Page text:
Red Sox notebook

Youkilis takes a turn at DH

Ortiz gets break vs. lefty Price

Sox shortstop Marco Scutaro leans on the Rays’ Sam Fuld in the third inning with a tag, but Fuld has second base stolen. Sox shortstop Marco Scutaro leans on the Rays’ Sam Fuld in the third inning with a tag, but Fuld has second base stolen. (Jim Davis/Globe Staff)
By Michael Vega
Globe Staff / April 13, 2011

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When Red Sox manager Terry Francona posted his lineup for last night’s game against the Rays, Kevin Youkilis was the designated hitter.

“I don’t think I’ve ever DHed,’’ said Youkilis, who hit out of the cleanup spot.

Francona gave David Ortiz the night off (although he pinch hit in the ninth) and went with Youkilis at DH to load the lineup with righthanded bats against lefthander David Price, against whom Ortiz is 2 for 12 for his career.

Jed Lowrie played third base for Youkilis and hit out of the No. 5 spot, going 2 for 4 with two doubles and an RBI off Price. Darnell McDonald, who started for J.D. Drew in right field, gave the Sox a 1-0 lead in the third when he homered off Price.

“This isn’t something where he’s going to be our DH,’’ Francona said of Youkilis. “But on a night like tonight, we’d like to use it to his advantage. He can swing the whole game as much as he wants. It might be good for him.’’

Youkilis went 1 for 3 with a strikeout in Boston’s 3-2 loss.

Youkilis, who began the game leading the majors with 13 walks, including eight in his last four games, also entered with a .419 on-base percentage but a .167 average.

“I think I’ve had three or four days of good at-bats,’’ said Youkilis, who snapped an 0-for-17 drought in Sunday night’s 4-0 win over the Yankees.

“But it’s just been a wild year of not getting hits and not getting much to hit. I don’t know how many walks I have, but I haven’t had many opportunities. Other than not getting hits, or hitting balls at people, I’m still getting on base. It’s just weird.’’

Awards night In a pregame ceremony, Carl Crawford was presented with the Gold Glove and Silver Slugger awards he won for the 2010 season.

Crawford earned both accolades for the first time in his final season with the Rays, setting career highs with 19 home runs, 90 RBIs, and 110 runs, a .495 slugging percentage, and an .851 OPS.

“I’m glad we’re in town to see it, because he did it as a Ray and that’s pretty significant,’’ said Tampa Bay manager Joe Maddon.

“It’s something that I challenged all our players on an annual basis to win a Gold Glove. I think that’s still one of the coolest awards a baseball player can get is to earn a Gold Glove. So he’s got both in the same year. That’s kind of neat.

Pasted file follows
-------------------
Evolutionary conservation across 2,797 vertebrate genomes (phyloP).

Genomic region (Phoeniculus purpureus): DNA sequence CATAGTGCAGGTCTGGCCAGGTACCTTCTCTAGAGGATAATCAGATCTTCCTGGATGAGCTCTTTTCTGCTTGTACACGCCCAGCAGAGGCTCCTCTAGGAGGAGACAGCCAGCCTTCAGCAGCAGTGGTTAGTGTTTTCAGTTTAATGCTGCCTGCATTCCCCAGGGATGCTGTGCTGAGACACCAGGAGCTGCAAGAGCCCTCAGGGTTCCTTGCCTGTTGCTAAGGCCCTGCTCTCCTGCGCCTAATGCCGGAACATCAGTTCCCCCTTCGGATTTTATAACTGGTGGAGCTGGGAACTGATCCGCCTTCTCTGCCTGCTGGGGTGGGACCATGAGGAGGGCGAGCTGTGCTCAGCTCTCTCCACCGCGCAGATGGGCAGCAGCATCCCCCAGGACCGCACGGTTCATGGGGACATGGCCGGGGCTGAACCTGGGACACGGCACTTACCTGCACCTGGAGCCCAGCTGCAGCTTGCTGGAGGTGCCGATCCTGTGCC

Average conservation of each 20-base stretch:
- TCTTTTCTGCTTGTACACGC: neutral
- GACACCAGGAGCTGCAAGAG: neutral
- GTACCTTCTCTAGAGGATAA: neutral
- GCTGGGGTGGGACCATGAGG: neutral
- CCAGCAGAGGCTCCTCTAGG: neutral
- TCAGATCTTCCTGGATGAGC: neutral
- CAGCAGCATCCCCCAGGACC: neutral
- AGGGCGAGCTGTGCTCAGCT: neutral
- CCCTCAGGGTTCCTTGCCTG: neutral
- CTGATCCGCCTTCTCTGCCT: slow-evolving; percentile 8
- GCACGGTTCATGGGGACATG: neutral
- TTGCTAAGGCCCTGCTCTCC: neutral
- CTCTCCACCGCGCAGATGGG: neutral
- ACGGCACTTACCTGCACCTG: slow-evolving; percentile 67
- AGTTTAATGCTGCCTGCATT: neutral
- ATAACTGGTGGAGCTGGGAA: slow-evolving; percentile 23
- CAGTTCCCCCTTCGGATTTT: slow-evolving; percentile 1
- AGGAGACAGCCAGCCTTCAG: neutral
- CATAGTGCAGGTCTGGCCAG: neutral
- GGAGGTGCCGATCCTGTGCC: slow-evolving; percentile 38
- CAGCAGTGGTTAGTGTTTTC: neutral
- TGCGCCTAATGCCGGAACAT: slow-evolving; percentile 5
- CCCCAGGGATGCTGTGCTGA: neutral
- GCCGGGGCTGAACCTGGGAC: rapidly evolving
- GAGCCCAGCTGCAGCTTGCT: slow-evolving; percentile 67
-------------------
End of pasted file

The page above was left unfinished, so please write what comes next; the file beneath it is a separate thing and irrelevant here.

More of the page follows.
“I’m really happy for him. Even though he’s going to accept it in a different uniform, I’ll remember it for what he did for us last year.’’

Blessed event If Jarrod Saltalamacchia looked a little bleary-eyed yesterday, it was understandable. After Monday night’s game, the catcher rushed to the hospital to be with his wife Ashley for the birth yesterday morning at 2 of the couple’s third child, a daughter. She weighed in at 8 pounds 4 ounces and measured 20 inches long, certainly big enough to carry her last name. “Yeah, she’s big, but she’s beautiful,’’ said Saltalamacchia, who said he and his wife had yet to come up with a name. “We’ve got two more days to figure it out, so we’re taking hints,’’ he said. “I think Thursday’s when we’re allowed to go home, so we’ve got to have a name before we go home.’’ Francona gave Saltalamacchia a planned night off . . . Ortiz said he was unaware that his triple in Monday night’s 16-5 loss to the Rays made him the only player in the American League to have tripled at least once in each of the last 12 seasons. However, he’s had only one in nine of those seasons, including the last five in a row. Asked if he had reached his quota for the season, Ortiz bellowed, “Oh, no! Whenever I get the chance, I’m going to go for it.’’

Barrier unbroken Francona said he did not talk with Daisuke Matsuzaka following the righthander’s terrible outing Monday night, in which he allowed eight runs on seven hits, including six in a six-run second inning. The manager pointed out that the day after he pitches usually is a big workday for Matsuzaka. “The hard thing for me is I can’t have a casual conversation with Dice,’’ Francona said, referring to the language barrier. “It’s easy to have them with anybody. [John] Lackey walks in the clubhouse or [Jon] Lester or whoever, but you can’t do that with Dice, besides saying hello, and that’s frustrating. It’s hard to have that casual conversation and say, ‘Hey, what are you thinking?’ because everything has to go through the translator.’’ . . . Lowrie made his first career start hitting in the fifth spot. He has reached in seven of his last 10 plate appearances over his last three games. “I’m really happy with the way I’m working right now, my approach,’’ Lowrie said. “I’ve always believed that if I keep that approach, the results will always be there.’’ . . . General manager Theo Epstein, chief operating officer Sam Kennedy, reliever Daniel Bard, and Players Association director Michael Weiner are among those scheduled to appear on the “Business of Baseball’’ panel hosted by Peter Gammons tomorrow at the State Room in Boston. The event is a fund-raiser for Epstein’s Foundation To Be Named Later. Tickets are available at

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